Featured Linguist!

Jost Gippert: Our Featured Linguist!

"Buenos dias", "buenas noches" -- this was the first words in a foreign language I heard in my life, as a three-year old boy growing up in developing post-war Western Germany, where the first gastarbeiters had arrived from Spain. Fascinated by the strange sounds, I tried to get to know some more languages, the only opportunity being TV courses of English and French -- there was no foreign language education for pre-teen school children in Germany yet in those days. Read more



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What is English? And Why Should We Care?

By: Tim William Machan

To find some answers Tim Machan explores the language's present and past, and looks ahead to its futures among the one and a half billion people who speak it. His search is fascinating and important, for definitions of English have influenced education and law in many countries and helped shape the identities of those who live in them.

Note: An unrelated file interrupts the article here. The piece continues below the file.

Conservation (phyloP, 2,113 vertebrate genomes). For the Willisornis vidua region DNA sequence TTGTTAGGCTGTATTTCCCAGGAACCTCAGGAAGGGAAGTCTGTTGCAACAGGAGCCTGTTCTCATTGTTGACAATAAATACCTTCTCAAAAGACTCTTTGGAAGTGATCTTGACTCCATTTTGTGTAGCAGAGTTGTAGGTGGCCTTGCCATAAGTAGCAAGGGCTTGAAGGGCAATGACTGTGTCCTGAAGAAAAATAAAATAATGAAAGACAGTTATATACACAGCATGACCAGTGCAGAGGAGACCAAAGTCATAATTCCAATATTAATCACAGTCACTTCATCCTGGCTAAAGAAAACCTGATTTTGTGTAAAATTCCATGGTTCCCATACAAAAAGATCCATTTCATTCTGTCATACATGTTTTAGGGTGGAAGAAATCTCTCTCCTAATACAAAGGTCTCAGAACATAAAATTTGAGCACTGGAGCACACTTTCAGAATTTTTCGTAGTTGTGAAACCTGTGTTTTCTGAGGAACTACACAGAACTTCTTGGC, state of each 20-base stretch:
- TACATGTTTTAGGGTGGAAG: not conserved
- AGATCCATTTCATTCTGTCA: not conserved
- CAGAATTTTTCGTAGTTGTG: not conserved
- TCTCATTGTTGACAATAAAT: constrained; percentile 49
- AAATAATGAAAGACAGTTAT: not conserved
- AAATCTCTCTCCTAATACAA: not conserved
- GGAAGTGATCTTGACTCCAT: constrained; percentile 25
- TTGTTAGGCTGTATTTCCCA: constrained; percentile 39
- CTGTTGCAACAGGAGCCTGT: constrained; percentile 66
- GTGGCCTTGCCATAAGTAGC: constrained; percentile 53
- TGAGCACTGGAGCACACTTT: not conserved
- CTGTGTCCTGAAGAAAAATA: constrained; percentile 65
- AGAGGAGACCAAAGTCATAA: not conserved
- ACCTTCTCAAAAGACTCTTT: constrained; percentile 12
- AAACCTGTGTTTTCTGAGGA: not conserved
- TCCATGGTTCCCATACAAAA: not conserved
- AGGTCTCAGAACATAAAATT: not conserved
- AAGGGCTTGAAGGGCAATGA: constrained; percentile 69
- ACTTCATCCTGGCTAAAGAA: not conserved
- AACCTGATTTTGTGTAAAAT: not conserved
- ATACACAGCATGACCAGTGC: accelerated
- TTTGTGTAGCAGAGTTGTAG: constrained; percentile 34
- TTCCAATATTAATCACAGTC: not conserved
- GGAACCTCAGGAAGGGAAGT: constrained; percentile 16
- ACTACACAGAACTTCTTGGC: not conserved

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Medical Writing in Early Modern English

Edited by Irma Taavitsainen and Paivi Pahta

This volume provides a new perspective on the evolution of the special language of medicine, based on the electronic corpus of Early Modern English Medical Texts, containing over two million words of medical writing from 1500 to 1700.


Academic Paper


Title: ‘Absolutely, totally, filled to the brim with the Famous Grouse’
Author: Wendy Anderson
Email: click here to access email
Homepage: http://www.gla.ac.uk/schools/critical/staff/wendyanderson/
Institution: University of Glasgow
Linguistic Field: Text/Corpus Linguistics
Subject Language: English
Gaelic, Hiberno-Scottish
Gaelic, Scottish
Abstract: The Scottish Corpus of Texts and Speech (SCOTS for short) has been available online since November 2004. It currently contains over 2.3 million words of texts in varieties of Broad Scots and Scottish English. Regular additions are made to the textual content of the corpus and the integrated search and analysis software is continually undergoing improvement. Over the next year, the corpus will grow to around 4 million words, 20% of which will comprise spoken language in the form of conversations and interviews.

CUP at LINGUIST

This article appears in English Today Vol. 22, Issue 3, which you can read on Cambridge's site or on LINGUIST .



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